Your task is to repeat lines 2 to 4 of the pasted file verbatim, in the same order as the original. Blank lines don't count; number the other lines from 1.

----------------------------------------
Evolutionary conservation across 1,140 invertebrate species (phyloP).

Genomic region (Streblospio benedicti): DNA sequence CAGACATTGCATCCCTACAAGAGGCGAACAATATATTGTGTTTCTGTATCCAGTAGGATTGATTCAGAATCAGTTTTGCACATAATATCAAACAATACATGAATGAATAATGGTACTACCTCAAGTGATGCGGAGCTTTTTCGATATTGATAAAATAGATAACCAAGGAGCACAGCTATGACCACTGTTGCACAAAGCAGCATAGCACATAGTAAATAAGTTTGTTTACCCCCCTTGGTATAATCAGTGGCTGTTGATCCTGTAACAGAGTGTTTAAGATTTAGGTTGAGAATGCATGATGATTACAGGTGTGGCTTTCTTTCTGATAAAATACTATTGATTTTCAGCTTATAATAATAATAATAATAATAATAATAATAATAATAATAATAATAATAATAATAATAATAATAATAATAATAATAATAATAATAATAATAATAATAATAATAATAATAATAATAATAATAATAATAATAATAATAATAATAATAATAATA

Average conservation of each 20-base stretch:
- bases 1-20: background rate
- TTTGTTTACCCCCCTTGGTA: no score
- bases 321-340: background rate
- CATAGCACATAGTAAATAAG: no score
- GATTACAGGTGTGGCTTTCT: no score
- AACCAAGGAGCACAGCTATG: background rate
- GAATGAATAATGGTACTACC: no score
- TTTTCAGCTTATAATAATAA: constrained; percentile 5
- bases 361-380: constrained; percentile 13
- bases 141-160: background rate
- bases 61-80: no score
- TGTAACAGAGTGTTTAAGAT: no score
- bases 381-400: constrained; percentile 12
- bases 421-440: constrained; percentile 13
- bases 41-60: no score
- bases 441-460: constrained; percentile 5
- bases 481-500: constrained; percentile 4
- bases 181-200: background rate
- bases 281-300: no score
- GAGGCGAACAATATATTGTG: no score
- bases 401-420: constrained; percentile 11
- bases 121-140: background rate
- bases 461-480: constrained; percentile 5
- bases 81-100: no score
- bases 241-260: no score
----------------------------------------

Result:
Genomic region (Streblospio benedicti): DNA sequence CAGACATTGCATCCCTACAAGAGGCGAACAATATATTGTGTTTCTGTATCCAGTAGGATTGATTCAGAATCAGTTTTGCACATAATATCAAACAATACATGAATGAATAATGGTACTACCTCAAGTGATGCGGAGCTTTTTCGATATTGATAAAATAGATAACCAAGGAGCACAGCTATGACCACTGTTGCACAAAGCAGCATAGCACATAGTAAATAAGTTTGTTTACCCCCCTTGGTATAATCAGTGGCTGTTGATCCTGTAACAGAGTGTTTAAGATTTAGGTTGAGAATGCATGATGATTACAGGTGTGGCTTTCTTTCTGATAAAATACTATTGATTTTCAGCTTATAATAATAATAATAATAATAATAATAATAATAATAATAATAATAATAATAATAATAATAATAATAATAATAATAATAATAATAATAATAATAATAATAATAATAATAATAATAATAATAATAATAATAATAATAATAATAATAATAATA

Average conservation of each 20-base stretch:
- bases 1-20: background rate